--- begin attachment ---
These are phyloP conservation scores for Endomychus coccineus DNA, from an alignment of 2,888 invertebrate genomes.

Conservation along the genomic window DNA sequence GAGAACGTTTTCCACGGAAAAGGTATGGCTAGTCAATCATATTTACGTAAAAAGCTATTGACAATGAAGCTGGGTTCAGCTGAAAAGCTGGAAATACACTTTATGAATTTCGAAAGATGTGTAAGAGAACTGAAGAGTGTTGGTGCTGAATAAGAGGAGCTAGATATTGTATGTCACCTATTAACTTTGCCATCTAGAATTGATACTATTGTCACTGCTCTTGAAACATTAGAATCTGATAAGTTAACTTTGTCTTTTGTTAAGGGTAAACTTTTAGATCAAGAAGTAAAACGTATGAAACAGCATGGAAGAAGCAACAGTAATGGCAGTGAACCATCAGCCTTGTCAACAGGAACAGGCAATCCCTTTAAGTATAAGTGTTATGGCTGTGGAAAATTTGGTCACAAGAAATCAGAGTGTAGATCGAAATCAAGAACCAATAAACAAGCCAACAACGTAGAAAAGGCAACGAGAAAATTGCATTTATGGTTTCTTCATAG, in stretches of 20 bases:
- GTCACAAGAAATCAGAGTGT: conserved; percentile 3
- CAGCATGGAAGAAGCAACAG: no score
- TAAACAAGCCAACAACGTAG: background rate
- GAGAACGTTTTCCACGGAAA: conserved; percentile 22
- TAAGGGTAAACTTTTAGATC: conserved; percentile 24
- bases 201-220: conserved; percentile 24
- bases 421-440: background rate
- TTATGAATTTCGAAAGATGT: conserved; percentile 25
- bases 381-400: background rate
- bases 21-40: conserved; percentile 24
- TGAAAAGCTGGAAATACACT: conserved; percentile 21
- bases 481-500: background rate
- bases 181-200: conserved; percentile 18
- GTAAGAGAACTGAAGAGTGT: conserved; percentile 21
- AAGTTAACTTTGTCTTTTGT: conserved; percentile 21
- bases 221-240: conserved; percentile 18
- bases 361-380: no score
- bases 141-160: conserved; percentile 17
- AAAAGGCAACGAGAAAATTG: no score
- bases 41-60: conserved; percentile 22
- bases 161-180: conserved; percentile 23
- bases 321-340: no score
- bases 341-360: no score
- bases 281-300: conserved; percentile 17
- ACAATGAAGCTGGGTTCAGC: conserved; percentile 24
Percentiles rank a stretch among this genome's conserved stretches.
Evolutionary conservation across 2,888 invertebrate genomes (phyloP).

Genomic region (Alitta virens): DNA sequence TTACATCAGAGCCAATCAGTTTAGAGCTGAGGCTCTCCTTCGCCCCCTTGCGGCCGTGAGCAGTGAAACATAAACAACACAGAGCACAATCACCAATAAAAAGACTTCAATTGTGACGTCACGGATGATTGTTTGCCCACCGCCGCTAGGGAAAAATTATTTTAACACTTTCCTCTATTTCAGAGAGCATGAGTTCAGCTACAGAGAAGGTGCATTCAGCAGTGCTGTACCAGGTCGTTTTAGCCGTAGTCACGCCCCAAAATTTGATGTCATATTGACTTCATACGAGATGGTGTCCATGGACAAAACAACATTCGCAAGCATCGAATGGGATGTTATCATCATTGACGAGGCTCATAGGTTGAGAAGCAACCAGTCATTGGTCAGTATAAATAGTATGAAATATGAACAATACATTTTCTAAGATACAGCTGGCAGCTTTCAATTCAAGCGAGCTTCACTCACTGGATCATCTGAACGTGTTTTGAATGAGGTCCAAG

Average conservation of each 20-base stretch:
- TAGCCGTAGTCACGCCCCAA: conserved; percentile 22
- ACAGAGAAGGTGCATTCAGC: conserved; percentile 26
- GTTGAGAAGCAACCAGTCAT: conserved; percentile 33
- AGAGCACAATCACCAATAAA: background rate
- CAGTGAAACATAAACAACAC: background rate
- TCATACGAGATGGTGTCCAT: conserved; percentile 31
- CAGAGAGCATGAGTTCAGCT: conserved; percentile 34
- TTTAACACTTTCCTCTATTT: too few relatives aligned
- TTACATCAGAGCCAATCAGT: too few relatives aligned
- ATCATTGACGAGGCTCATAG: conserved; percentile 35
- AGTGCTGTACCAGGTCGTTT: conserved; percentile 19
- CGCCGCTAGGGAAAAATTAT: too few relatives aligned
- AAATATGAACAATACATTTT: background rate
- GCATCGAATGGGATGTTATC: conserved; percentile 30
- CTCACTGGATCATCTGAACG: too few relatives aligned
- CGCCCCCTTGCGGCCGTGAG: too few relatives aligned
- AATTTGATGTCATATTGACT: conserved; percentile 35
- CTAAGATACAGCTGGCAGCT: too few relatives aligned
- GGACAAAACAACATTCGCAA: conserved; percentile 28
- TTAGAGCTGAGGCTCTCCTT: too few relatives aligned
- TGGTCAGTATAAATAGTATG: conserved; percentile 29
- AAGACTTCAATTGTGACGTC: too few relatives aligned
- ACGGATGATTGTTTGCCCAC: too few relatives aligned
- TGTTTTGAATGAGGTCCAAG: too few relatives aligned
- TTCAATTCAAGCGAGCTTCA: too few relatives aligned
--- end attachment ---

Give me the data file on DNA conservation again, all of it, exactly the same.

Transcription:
These are phyloP conservation scores for Endomychus coccineus DNA, from an alignment of 2,888 invertebrate genomes.

Conservation along the genomic window DNA sequence GAGAACGTTTTCCACGGAAAAGGTATGGCTAGTCAATCATATTTACGTAAAAAGCTATTGACAATGAAGCTGGGTTCAGCTGAAAAGCTGGAAATACACTTTATGAATTTCGAAAGATGTGTAAGAGAACTGAAGAGTGTTGGTGCTGAATAAGAGGAGCTAGATATTGTATGTCACCTATTAACTTTGCCATCTAGAATTGATACTATTGTCACTGCTCTTGAAACATTAGAATCTGATAAGTTAACTTTGTCTTTTGTTAAGGGTAAACTTTTAGATCAAGAAGTAAAACGTATGAAACAGCATGGAAGAAGCAACAGTAATGGCAGTGAACCATCAGCCTTGTCAACAGGAACAGGCAATCCCTTTAAGTATAAGTGTTATGGCTGTGGAAAATTTGGTCACAAGAAATCAGAGTGTAGATCGAAATCAAGAACCAATAAACAAGCCAACAACGTAGAAAAGGCAACGAGAAAATTGCATTTATGGTTTCTTCATAG, in stretches of 20 bases:
- GTCACAAGAAATCAGAGTGT: conserved; percentile 3
- CAGCATGGAAGAAGCAACAG: no score
- TAAACAAGCCAACAACGTAG: background rate
- GAGAACGTTTTCCACGGAAA: conserved; percentile 22
- TAAGGGTAAACTTTTAGATC: conserved; percentile 24
- bases 201-220: conserved; percentile 24
- bases 421-440: background rate
- TTATGAATTTCGAAAGATGT: conserved; percentile 25
- bases 381-400: background rate
- bases 21-40: conserved; percentile 24
- TGAAAAGCTGGAAATACACT: conserved; percentile 21
- bases 481-500: background rate
- bases 181-200: conserved; percentile 18
- GTAAGAGAACTGAAGAGTGT: conserved; percentile 21
- AAGTTAACTTTGTCTTTTGT: conserved; percentile 21
- bases 221-240: conserved; percentile 18
- bases 361-380: no score
- bases 141-160: conserved; percentile 17
- AAAAGGCAACGAGAAAATTG: no score
- bases 41-60: conserved; percentile 22
- bases 161-180: conserved; percentile 23
- bases 321-340: no score
- bases 341-360: no score
- bases 281-300: conserved; percentile 17
- ACAATGAAGCTGGGTTCAGC: conserved; percentile 24
Percentiles rank a stretch among this genome's conserved stretches.
Evolutionary conservation across 2,888 invertebrate genomes (phyloP).

Genomic region (Alitta virens): DNA sequence TTACATCAGAGCCAATCAGTTTAGAGCTGAGGCTCTCCTTCGCCCCCTTGCGGCCGTGAGCAGTGAAACATAAACAACACAGAGCACAATCACCAATAAAAAGACTTCAATTGTGACGTCACGGATGATTGTTTGCCCACCGCCGCTAGGGAAAAATTATTTTAACACTTTCCTCTATTTCAGAGAGCATGAGTTCAGCTACAGAGAAGGTGCATTCAGCAGTGCTGTACCAGGTCGTTTTAGCCGTAGTCACGCCCCAAAATTTGATGTCATATTGACTTCATACGAGATGGTGTCCATGGACAAAACAACATTCGCAAGCATCGAATGGGATGTTATCATCATTGACGAGGCTCATAGGTTGAGAAGCAACCAGTCATTGGTCAGTATAAATAGTATGAAATATGAACAATACATTTTCTAAGATACAGCTGGCAGCTTTCAATTCAAGCGAGCTTCACTCACTGGATCATCTGAACGTGTTTTGAATGAGGTCCAAG

Average conservation of each 20-base stretch:
- TAGCCGTAGTCACGCCCCAA: conserved; percentile 22
- ACAGAGAAGGTGCATTCAGC: conserved; percentile 26
- GTTGAGAAGCAACCAGTCAT: conserved; percentile 33
- AGAGCACAATCACCAATAAA: background rate
- CAGTGAAACATAAACAACAC: background rate
- TCATACGAGATGGTGTCCAT: conserved; percentile 31
- CAGAGAGCATGAGTTCAGCT: conserved; percentile 34
- TTTAACACTTTCCTCTATTT: too few relatives aligned
- TTACATCAGAGCCAATCAGT: too few relatives aligned
- ATCATTGACGAGGCTCATAG: conserved; percentile 35
- AGTGCTGTACCAGGTCGTTT: conserved; percentile 19
- CGCCGCTAGGGAAAAATTAT: too few relatives aligned
- AAATATGAACAATACATTTT: background rate
- GCATCGAATGGGATGTTATC: conserved; percentile 30
- CTCACTGGATCATCTGAACG: too few relatives aligned
- CGCCCCCTTGCGGCCGTGAG: too few relatives aligned
- AATTTGATGTCATATTGACT: conserved; percentile 35
- CTAAGATACAGCTGGCAGCT: too few relatives aligned
- GGACAAAACAACATTCGCAA: conserved; percentile 28
- TTAGAGCTGAGGCTCTCCTT: too few relatives aligned
- TGGTCAGTATAAATAGTATG: conserved; percentile 29
- AAGACTTCAATTGTGACGTC: too few relatives aligned
- ACGGATGATTGTTTGCCCAC: too few relatives aligned
- TGTTTTGAATGAGGTCCAAG: too few relatives aligned
- TTCAATTCAAGCGAGCTTCA: too few relatives aligned